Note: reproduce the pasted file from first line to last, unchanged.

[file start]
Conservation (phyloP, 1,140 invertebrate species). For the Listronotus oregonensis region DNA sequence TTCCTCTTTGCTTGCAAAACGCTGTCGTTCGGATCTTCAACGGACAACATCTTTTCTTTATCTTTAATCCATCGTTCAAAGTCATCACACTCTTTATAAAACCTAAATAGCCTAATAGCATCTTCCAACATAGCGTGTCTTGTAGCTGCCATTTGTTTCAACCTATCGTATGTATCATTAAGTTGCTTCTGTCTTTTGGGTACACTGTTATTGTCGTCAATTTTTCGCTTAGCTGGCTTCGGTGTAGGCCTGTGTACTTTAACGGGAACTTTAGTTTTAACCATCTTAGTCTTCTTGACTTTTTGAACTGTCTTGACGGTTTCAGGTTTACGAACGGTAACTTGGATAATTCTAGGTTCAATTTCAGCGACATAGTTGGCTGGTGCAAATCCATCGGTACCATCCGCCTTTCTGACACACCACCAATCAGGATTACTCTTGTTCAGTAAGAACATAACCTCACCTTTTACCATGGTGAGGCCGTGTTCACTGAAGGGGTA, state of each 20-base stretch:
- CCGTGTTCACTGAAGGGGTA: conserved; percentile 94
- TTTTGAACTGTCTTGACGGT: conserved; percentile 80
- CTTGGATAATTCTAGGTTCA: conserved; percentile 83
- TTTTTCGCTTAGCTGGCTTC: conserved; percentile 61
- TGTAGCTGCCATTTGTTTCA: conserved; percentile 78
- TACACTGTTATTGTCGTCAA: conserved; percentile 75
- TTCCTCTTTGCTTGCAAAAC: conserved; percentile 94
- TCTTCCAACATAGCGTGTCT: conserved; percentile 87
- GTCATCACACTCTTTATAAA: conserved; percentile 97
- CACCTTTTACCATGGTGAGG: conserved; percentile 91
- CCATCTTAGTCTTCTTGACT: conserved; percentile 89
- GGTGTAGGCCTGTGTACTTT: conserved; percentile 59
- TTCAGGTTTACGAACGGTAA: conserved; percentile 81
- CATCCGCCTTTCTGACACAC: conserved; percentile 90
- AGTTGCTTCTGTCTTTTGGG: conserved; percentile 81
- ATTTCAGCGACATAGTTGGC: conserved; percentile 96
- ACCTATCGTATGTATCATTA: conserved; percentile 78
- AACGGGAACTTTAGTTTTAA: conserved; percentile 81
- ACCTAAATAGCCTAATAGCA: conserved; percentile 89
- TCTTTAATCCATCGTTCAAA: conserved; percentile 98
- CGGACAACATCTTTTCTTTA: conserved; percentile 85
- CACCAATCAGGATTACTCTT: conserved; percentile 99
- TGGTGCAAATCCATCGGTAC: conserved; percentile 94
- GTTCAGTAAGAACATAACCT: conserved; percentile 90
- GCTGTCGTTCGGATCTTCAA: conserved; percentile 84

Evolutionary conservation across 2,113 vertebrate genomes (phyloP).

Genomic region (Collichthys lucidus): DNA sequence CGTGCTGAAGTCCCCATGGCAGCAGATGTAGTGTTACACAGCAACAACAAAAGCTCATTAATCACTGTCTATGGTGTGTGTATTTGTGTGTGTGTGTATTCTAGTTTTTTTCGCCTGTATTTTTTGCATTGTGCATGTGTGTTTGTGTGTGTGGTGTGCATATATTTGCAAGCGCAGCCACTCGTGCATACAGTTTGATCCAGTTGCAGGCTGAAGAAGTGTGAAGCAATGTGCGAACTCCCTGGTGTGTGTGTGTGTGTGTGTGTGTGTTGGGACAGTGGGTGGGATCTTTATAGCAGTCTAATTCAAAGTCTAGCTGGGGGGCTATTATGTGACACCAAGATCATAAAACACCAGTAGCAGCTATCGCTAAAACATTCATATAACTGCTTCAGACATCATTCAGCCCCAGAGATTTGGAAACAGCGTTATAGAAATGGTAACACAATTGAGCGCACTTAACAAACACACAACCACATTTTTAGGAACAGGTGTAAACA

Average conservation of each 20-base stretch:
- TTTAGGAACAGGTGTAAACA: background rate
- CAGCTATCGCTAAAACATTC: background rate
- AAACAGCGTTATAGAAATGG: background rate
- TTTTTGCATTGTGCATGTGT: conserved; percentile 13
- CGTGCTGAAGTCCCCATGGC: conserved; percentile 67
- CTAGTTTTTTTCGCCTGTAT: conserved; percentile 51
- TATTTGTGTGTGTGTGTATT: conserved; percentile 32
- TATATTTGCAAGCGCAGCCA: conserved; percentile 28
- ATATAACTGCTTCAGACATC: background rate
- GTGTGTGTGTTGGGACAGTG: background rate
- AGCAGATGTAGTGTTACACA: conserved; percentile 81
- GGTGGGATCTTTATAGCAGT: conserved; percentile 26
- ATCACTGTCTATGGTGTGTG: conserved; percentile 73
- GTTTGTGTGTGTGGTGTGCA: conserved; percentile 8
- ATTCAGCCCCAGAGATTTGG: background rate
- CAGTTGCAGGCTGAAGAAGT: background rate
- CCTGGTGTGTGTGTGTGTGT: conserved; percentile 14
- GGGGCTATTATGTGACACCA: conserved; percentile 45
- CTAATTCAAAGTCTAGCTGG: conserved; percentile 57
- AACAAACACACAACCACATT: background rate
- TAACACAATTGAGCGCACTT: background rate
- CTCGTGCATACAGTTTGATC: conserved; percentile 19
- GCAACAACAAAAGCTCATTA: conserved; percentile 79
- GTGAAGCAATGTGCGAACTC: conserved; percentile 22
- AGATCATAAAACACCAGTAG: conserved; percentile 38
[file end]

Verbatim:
Conservation (phyloP, 1,140 invertebrate species). For the Listronotus oregonensis region DNA sequence TTCCTCTTTGCTTGCAAAACGCTGTCGTTCGGATCTTCAACGGACAACATCTTTTCTTTATCTTTAATCCATCGTTCAAAGTCATCACACTCTTTATAAAACCTAAATAGCCTAATAGCATCTTCCAACATAGCGTGTCTTGTAGCTGCCATTTGTTTCAACCTATCGTATGTATCATTAAGTTGCTTCTGTCTTTTGGGTACACTGTTATTGTCGTCAATTTTTCGCTTAGCTGGCTTCGGTGTAGGCCTGTGTACTTTAACGGGAACTTTAGTTTTAACCATCTTAGTCTTCTTGACTTTTTGAACTGTCTTGACGGTTTCAGGTTTACGAACGGTAACTTGGATAATTCTAGGTTCAATTTCAGCGACATAGTTGGCTGGTGCAAATCCATCGGTACCATCCGCCTTTCTGACACACCACCAATCAGGATTACTCTTGTTCAGTAAGAACATAACCTCACCTTTTACCATGGTGAGGCCGTGTTCACTGAAGGGGTA, state of each 20-base stretch:
- CCGTGTTCACTGAAGGGGTA: conserved; percentile 94
- TTTTGAACTGTCTTGACGGT: conserved; percentile 80
- CTTGGATAATTCTAGGTTCA: conserved; percentile 83
- TTTTTCGCTTAGCTGGCTTC: conserved; percentile 61
- TGTAGCTGCCATTTGTTTCA: conserved; percentile 78
- TACACTGTTATTGTCGTCAA: conserved; percentile 75
- TTCCTCTTTGCTTGCAAAAC: conserved; percentile 94
- TCTTCCAACATAGCGTGTCT: conserved; percentile 87
- GTCATCACACTCTTTATAAA: conserved; percentile 97
- CACCTTTTACCATGGTGAGG: conserved; percentile 91
- CCATCTTAGTCTTCTTGACT: conserved; percentile 89
- GGTGTAGGCCTGTGTACTTT: conserved; percentile 59
- TTCAGGTTTACGAACGGTAA: conserved; percentile 81
- CATCCGCCTTTCTGACACAC: conserved; percentile 90
- AGTTGCTTCTGTCTTTTGGG: conserved; percentile 81
- ATTTCAGCGACATAGTTGGC: conserved; percentile 96
- ACCTATCGTATGTATCATTA: conserved; percentile 78
- AACGGGAACTTTAGTTTTAA: conserved; percentile 81
- ACCTAAATAGCCTAATAGCA: conserved; percentile 89
- TCTTTAATCCATCGTTCAAA: conserved; percentile 98
- CGGACAACATCTTTTCTTTA: conserved; percentile 85
- CACCAATCAGGATTACTCTT: conserved; percentile 99
- TGGTGCAAATCCATCGGTAC: conserved; percentile 94
- GTTCAGTAAGAACATAACCT: conserved; percentile 90
- GCTGTCGTTCGGATCTTCAA: conserved; percentile 84

Evolutionary conservation across 2,113 vertebrate genomes (phyloP).

Genomic region (Collichthys lucidus): DNA sequence CGTGCTGAAGTCCCCATGGCAGCAGATGTAGTGTTACACAGCAACAACAAAAGCTCATTAATCACTGTCTATGGTGTGTGTATTTGTGTGTGTGTGTATTCTAGTTTTTTTCGCCTGTATTTTTTGCATTGTGCATGTGTGTTTGTGTGTGTGGTGTGCATATATTTGCAAGCGCAGCCACTCGTGCATACAGTTTGATCCAGTTGCAGGCTGAAGAAGTGTGAAGCAATGTGCGAACTCCCTGGTGTGTGTGTGTGTGTGTGTGTGTGTTGGGACAGTGGGTGGGATCTTTATAGCAGTCTAATTCAAAGTCTAGCTGGGGGGCTATTATGTGACACCAAGATCATAAAACACCAGTAGCAGCTATCGCTAAAACATTCATATAACTGCTTCAGACATCATTCAGCCCCAGAGATTTGGAAACAGCGTTATAGAAATGGTAACACAATTGAGCGCACTTAACAAACACACAACCACATTTTTAGGAACAGGTGTAAACA

Average conservation of each 20-base stretch:
- TTTAGGAACAGGTGTAAACA: background rate
- CAGCTATCGCTAAAACATTC: background rate
- AAACAGCGTTATAGAAATGG: background rate
- TTTTTGCATTGTGCATGTGT: conserved; percentile 13
- CGTGCTGAAGTCCCCATGGC: conserved; percentile 67
- CTAGTTTTTTTCGCCTGTAT: conserved; percentile 51
- TATTTGTGTGTGTGTGTATT: conserved; percentile 32
- TATATTTGCAAGCGCAGCCA: conserved; percentile 28
- ATATAACTGCTTCAGACATC: background rate
- GTGTGTGTGTTGGGACAGTG: background rate
- AGCAGATGTAGTGTTACACA: conserved; percentile 81
- GGTGGGATCTTTATAGCAGT: conserved; percentile 26
- ATCACTGTCTATGGTGTGTG: conserved; percentile 73
- GTTTGTGTGTGTGGTGTGCA: conserved; percentile 8
- ATTCAGCCCCAGAGATTTGG: background rate
- CAGTTGCAGGCTGAAGAAGT: background rate
- CCTGGTGTGTGTGTGTGTGT: conserved; percentile 14
- GGGGCTATTATGTGACACCA: conserved; percentile 45
- CTAATTCAAAGTCTAGCTGG: conserved; percentile 57
- AACAAACACACAACCACATT: background rate
- TAACACAATTGAGCGCACTT: background rate
- CTCGTGCATACAGTTTGATC: conserved; percentile 19
- GCAACAACAAAAGCTCATTA: conserved; percentile 79
- GTGAAGCAATGTGCGAACTC: conserved; percentile 22
- AGATCATAAAACACCAGTAG: conserved; percentile 38